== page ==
A pilot remembered… Pictured here in his flight gear is First Lt. Frank A. Rush, who earned a medal during WWII that was misplaced for many years. Elmhurst resident Wally Luszczyk, who found the medal, has planned a special reception to present it to Rush’s daughter on Sunday, Nov. 25 from 1-3 p.m. at the Villa Park VFW Post #2801, 39 E. St. Charles Rd. Free and open to the public.

By Dee Longfellow

For The Elmhurst Independent

 

Chalk it up to “it’s a small world,” or “the Good Lord works in mysterious ways,” or whatever makes serendipitous encounters occur, but it’s always nice when good things happen right in your own backyard – it’s even more meaningful when it is for someone who served in the U.S. Armed Forces.

When it’s time to clean things out, that’s often when magical things happen. Sure enough, when Elmhurst resident Wally Luszczyk was going through his late father’s personal belongings, he ran across a WWII medal that apparently belonged to a man named Frank Rush – First Lieutenant Frank Rush, to be exact. That was the name on the back of the medal. Luszczyk was not even completely sure how his father came to own the medal.

“I thought they may have had a garage sale or something and my dad maybe picked it up there,” he said. “I’m honestly not sure, but I was determined to find out who they belonged to.”

 

Search proves fruitful

After an unsuccessful search on the Internet for a WWII soldier named Frank Rush, Luszczyk called Channel 7 news and reached a reporter named Jeff Marchese. It was Marchese who was able to track down Frank Rush’s daughter, Maureen Rush Brickman, who currently lives in Arizona. She was interested in obtaining her father’s medal, and as luck would have it, Maureen was scheduled to come to the Chicago area for a wedding in November. Luszczyk has set up a special event at the Villa Park VFW for this coming Sunday to present her with the medal.

A long-lost, newly-found medal …
It’s difficult to read, but the back of this WWII medal is engraved: World War II – 1945 – Lt. Frank A. Rush. Lost for many years, but found by an Elmhurst resident, the medal will be returned to Lt. Rush’s daughter at a special ceremony on Sunday, Nov. 25 from 1-3 p.m. at the Villa Park VFW Post #2801, 39 E. St. Charles Rd. The event, which will include a Color Guard and 21-Gun Salute, is free and open to the public.

According to Maureen, that her father’s medals had been used in a Veterans Day display at a local library or senior center, but had never been collected from the location because 1st Lt. Frank Rush passed away shortly thereafter.

“The fact that one has been found is an amazing story in itself,” she said.

A special ceremony has been arranged for Sunday, Nov. 25 from 1-3 p.m. at the Villa Park VFW Post #2801 at 39 E. St. Charles Road, where Luszczyk is a member. The public is invited to attend and watch this exchange of the medal, as it is presented to Rush’s daughter Maureen. Luszczyk has also arranged for a U.S. Marine Color Guard to perform a 21-gun salute.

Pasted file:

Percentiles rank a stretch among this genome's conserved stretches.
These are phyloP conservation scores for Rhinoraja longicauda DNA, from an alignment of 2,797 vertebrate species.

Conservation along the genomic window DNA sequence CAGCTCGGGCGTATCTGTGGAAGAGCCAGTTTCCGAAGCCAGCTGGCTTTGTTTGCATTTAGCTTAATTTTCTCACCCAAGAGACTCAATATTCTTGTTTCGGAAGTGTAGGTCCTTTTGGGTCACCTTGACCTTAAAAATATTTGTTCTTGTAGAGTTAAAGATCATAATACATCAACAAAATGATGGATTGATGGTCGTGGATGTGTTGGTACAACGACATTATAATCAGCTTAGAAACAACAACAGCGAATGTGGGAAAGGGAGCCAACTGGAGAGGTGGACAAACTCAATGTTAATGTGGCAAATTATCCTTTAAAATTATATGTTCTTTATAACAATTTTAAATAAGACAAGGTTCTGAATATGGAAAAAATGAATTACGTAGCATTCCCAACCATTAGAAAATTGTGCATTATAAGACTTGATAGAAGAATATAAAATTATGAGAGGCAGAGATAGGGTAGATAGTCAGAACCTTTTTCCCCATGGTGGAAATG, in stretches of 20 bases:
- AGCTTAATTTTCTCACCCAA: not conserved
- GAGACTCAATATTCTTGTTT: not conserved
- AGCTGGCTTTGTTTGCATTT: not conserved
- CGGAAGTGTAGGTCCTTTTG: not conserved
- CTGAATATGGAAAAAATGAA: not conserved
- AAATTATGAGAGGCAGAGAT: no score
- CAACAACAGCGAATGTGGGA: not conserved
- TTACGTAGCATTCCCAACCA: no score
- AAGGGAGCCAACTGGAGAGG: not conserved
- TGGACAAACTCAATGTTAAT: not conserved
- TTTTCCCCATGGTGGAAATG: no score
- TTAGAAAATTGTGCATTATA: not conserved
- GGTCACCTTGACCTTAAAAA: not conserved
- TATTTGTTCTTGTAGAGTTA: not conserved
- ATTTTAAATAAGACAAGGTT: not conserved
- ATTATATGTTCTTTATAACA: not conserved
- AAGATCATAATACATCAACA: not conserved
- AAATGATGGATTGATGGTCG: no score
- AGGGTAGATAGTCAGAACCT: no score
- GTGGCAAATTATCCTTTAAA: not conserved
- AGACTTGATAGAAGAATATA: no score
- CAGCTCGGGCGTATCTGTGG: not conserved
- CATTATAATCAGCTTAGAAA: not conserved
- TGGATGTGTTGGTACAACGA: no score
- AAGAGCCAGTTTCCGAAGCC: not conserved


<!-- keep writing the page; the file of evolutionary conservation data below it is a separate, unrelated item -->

Maureen was a bit shy about having any publicity about the whole situation, saying she felt she “didn’t really deserve it.” However, Luszczyk pointed out, “your Dad does.”

 

More about First Lt. Frank Rush…

Maureen said her dad was a quiet man who rarely talked about the war, which seems to be the case with many who saw combat during WWII.

“Maybe if he had had two sons instead of daughters he would have shared his thoughts on the subject,” she said. “I do know he was proud be an American and damn proud to have served his country.”

Frank attended Quigley Prep in Chicago with plans to become a priest, but the war was on so he decided to enlist in the Army Air Corps in February of 1943. After basic training, Frank was a 1st Pilot on a B-17 bomber and served with the 8th Air Force based in England for nine months. He piloted the aircraft and commanded the crew during 30 combat missions totaling 250 combat hours.

“While stationed in England his plans to become a priest took a U-turn,” Maureen said. “While riding a train to London, he chatted up a beautiful girl and the rest is history. He met my mother, Joyce Miles, and they were married in a few short months.

“My dad was so smitten, he never asked if Joyce was Catholic and, on the day of their wedding, he was quite surprised to be married in the Church of England. Later in the States, they would be married again in the Catholic Church.”

 

Back home, a soldier awaits his war bride

Her father returned to the States and was discharged from Santa Ana Air Force Base in California, but her mother remained until passage could be arranged for British War Brides. She finally arrived in March of 1946 aboard The Queen Mary. They were married for 58 years.

Frank passed away in 2003 at the age of 78, while Joyce died in 2016 at 91.

“My father fell ill while visiting me in New Hampshire and died,” Maureen said. “I did not have his discharge papers to prove he was a veteran and was unable to obtain a flag in front of his obituary or purchase a memorial flag.

“This salute is not only a wonderful story, but is quite an honor for my sister Jan and me and, of course, First Lieutenant Frank A. Rush.”

 

 

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